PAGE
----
A kilometer or so from the Desert Springs Park marked the start of the trail leading to the peak of Mt. Gillen. Well, sort of. There really was no trail markings, but it also wasn’t hard to find your way. Trails criss-crossed constantly across the low vegetation and you could easily keep your goal in sight as it towered above everything else.
This was the area that marked the beginning of the track, Flynn’s Grave. John Flynn was a foremost pioneer in the Outback in the field of medicine. He saw a great need for medicine in these small, remote, inaccessible communities that were scattered all over Australia and went about creating the Royal Flying Doctor Service, which was the world’s first air ambulance service. It is a not-for-profit service that continues to serve the Outback to this day.
But as I mentioned, there was no actual trail head but there was no mistaking the trail. The confusing part was the lack of signs when trails crossed. But no problem, just point yourself towards the peak and eventually you’ll find yourself at the base of the mountain.
Which I did after a short walk. When standing at the base it was more than apparent that the hiking would get much tougher quickly.
Partway up, the views were getting very rewarding quickly. The joys of poor soil conditions and a harsh climate – no trees! Makes for good views when hiking.
A view of what I still had to climb up. It always seemed that the last 20 meters in elevation are the hardest, and Mt Gillen appeared to be no different.
Just before starting the final rock scramble (the hike became a climb for the last portion), the views of the remaining rock was daunting.
But a little sweat and hard work and I was rewarded with a stellar view from up top.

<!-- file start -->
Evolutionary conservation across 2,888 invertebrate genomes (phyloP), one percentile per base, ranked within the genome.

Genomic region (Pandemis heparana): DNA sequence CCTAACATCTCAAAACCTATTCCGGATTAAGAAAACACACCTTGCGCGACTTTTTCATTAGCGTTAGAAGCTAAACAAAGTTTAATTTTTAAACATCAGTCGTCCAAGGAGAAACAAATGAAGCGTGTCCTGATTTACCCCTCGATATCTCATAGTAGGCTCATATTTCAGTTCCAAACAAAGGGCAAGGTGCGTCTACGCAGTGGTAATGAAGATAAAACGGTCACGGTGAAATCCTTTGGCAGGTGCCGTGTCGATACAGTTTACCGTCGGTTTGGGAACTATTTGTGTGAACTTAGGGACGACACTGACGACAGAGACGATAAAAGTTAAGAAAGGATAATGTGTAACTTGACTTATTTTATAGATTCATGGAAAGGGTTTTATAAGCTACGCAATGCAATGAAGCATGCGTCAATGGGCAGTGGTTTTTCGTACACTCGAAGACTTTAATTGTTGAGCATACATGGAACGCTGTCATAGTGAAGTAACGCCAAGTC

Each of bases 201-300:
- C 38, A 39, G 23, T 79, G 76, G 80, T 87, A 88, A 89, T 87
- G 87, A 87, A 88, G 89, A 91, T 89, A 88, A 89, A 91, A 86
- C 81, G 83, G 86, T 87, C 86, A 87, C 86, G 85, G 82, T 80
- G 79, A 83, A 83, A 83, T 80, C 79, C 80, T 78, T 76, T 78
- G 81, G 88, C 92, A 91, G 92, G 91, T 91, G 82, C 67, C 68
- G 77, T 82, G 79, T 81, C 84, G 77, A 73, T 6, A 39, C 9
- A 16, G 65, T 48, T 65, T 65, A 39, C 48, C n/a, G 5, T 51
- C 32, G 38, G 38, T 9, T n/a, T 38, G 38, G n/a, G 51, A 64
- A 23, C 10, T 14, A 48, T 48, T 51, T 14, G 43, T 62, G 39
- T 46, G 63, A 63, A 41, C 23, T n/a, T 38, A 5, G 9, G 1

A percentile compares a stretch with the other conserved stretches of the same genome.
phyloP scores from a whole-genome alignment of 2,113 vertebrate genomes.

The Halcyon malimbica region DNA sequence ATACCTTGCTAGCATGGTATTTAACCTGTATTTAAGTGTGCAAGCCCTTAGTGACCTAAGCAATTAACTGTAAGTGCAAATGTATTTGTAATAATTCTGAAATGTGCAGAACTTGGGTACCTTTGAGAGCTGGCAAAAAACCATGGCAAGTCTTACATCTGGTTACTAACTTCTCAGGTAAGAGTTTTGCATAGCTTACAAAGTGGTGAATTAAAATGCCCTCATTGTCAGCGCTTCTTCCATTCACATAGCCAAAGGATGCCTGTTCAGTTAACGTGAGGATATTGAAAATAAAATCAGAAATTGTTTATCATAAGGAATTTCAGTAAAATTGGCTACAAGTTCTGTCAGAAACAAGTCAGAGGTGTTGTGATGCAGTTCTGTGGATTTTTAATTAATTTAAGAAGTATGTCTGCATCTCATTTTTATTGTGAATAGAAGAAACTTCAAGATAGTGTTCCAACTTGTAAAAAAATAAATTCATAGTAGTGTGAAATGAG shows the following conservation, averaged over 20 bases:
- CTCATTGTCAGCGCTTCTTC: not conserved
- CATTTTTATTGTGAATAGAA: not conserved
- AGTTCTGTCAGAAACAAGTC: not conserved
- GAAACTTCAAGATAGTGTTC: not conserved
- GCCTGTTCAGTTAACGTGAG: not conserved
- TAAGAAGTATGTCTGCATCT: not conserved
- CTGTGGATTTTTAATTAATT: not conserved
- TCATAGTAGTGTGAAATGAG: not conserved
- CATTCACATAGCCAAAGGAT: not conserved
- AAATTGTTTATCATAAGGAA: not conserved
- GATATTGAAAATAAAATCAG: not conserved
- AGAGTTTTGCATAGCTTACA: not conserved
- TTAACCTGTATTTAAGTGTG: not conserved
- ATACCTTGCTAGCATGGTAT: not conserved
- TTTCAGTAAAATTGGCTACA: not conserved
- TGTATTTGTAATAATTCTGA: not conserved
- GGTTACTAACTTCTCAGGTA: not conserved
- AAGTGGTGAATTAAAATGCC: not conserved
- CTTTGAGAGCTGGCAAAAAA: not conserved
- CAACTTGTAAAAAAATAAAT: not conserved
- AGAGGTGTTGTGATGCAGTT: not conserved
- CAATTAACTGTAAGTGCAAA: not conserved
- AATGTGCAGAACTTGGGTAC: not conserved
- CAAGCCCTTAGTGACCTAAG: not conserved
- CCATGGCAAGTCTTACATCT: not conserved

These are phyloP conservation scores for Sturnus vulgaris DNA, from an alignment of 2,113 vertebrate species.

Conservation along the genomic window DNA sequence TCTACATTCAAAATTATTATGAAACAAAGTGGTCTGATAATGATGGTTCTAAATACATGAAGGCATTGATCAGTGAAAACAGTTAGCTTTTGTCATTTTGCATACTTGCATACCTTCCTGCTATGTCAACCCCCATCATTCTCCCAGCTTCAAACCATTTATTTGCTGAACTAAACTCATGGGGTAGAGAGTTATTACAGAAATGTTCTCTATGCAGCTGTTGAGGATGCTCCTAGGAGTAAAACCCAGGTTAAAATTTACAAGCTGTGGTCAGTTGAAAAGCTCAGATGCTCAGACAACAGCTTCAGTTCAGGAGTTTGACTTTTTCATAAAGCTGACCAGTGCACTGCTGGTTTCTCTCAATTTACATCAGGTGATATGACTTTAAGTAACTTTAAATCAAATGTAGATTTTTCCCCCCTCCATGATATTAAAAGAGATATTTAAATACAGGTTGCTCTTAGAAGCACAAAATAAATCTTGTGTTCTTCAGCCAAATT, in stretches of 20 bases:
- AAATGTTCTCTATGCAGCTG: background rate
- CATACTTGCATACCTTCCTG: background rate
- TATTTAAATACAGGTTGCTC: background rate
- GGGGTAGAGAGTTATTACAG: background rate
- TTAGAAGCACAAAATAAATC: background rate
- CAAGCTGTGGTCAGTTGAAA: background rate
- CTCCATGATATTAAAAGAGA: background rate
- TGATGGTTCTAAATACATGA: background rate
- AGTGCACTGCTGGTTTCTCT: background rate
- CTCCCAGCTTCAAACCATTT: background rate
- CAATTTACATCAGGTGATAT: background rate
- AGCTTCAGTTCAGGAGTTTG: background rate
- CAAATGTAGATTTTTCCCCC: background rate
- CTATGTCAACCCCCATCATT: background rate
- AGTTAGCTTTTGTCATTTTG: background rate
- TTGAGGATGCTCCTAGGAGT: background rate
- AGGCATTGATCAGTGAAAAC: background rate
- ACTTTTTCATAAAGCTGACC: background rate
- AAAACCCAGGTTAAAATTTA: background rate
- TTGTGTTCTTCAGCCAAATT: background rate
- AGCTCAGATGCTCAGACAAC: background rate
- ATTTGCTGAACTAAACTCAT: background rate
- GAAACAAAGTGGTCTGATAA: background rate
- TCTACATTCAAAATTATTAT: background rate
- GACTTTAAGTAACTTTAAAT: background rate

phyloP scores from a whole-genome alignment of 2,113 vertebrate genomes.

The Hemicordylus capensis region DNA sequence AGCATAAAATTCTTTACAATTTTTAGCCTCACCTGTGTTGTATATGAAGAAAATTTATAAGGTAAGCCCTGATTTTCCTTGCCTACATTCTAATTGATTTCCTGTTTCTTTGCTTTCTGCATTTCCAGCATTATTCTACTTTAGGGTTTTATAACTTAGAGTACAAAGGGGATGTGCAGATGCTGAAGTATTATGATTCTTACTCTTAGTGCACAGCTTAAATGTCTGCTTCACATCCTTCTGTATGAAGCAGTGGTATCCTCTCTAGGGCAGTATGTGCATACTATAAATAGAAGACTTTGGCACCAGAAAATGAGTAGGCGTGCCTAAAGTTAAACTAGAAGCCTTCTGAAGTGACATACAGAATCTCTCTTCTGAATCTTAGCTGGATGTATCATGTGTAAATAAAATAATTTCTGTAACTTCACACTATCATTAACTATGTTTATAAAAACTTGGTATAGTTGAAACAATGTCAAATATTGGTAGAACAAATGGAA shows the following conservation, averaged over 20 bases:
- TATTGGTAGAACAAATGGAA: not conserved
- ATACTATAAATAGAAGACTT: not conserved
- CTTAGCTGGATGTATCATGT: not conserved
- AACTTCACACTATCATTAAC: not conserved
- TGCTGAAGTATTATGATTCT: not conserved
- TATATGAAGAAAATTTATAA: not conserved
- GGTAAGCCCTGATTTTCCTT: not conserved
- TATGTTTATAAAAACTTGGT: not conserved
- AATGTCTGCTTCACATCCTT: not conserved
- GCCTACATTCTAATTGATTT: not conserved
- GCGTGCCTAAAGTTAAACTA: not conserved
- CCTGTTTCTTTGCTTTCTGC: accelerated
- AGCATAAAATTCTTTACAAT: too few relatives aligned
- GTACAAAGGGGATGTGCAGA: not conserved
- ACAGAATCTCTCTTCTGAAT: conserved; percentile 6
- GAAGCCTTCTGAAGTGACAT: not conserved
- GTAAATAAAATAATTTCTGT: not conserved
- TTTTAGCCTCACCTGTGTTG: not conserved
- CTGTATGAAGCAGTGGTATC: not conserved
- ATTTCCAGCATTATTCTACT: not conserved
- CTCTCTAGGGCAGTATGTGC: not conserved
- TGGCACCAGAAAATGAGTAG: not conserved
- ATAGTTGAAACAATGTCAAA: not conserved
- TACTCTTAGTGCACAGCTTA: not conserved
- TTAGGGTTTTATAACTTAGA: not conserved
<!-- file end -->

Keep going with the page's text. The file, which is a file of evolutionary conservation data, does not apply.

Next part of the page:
There is just something fantastic about standing on the highest point of a hill or mountain. The views (on a beautiful clear day at least) are simply unparalleled and most often far superior to any you get on the way up.
The view towards the trig station where I enjoyed my lunch (the small black dot on the right), and Alice Springs stretching out far below).
My view during lunch. If you wanted to, it is actually possible to ridge-walk back to town. I had a shuttle to pick me up back at the Desert Park though so I didn’t want people to think I went missing. Still, it was an enticing thought as the views and weather were lovely.
After enjoying my packed lunch and some quiet time (I was the only one up there for most of my time), I started to make my way back down. Before I started my climbing portion to get off the top, I spotted other enthusiastic climbers. Rock Wallabies!
So very cute. One last look at the range as it stretches out.
Back on the valley floor, I returned to the Desert Park. Along the way I stopped to take a photo of one of the distinctly unique desert flowers.
Since I had about an hour to wait until my shuttle back to the city and still had access to the Desert park, I got to see the afternoon bird show too!
And I was glad I decided to come back as the show featured several new birds. That being said, I wasn’t overly thrilled to see my nemesis, the Australian Magpie. Evil.
This guy was my favourite of the second show, the Boobook owl. The ranger talked about his excellent eyesight and agility…and this little guy flies straight into a pole. Poor Boobook. He also didn’t want to leave the stage, returning twice before finally exiting with a second ranger.
After that excitement and a tasty ice cream, I boarded the shuttle back to town and relaxed the rest of my stay in Alice Springs. I had another section of long distance travel to prepare for in the coming days.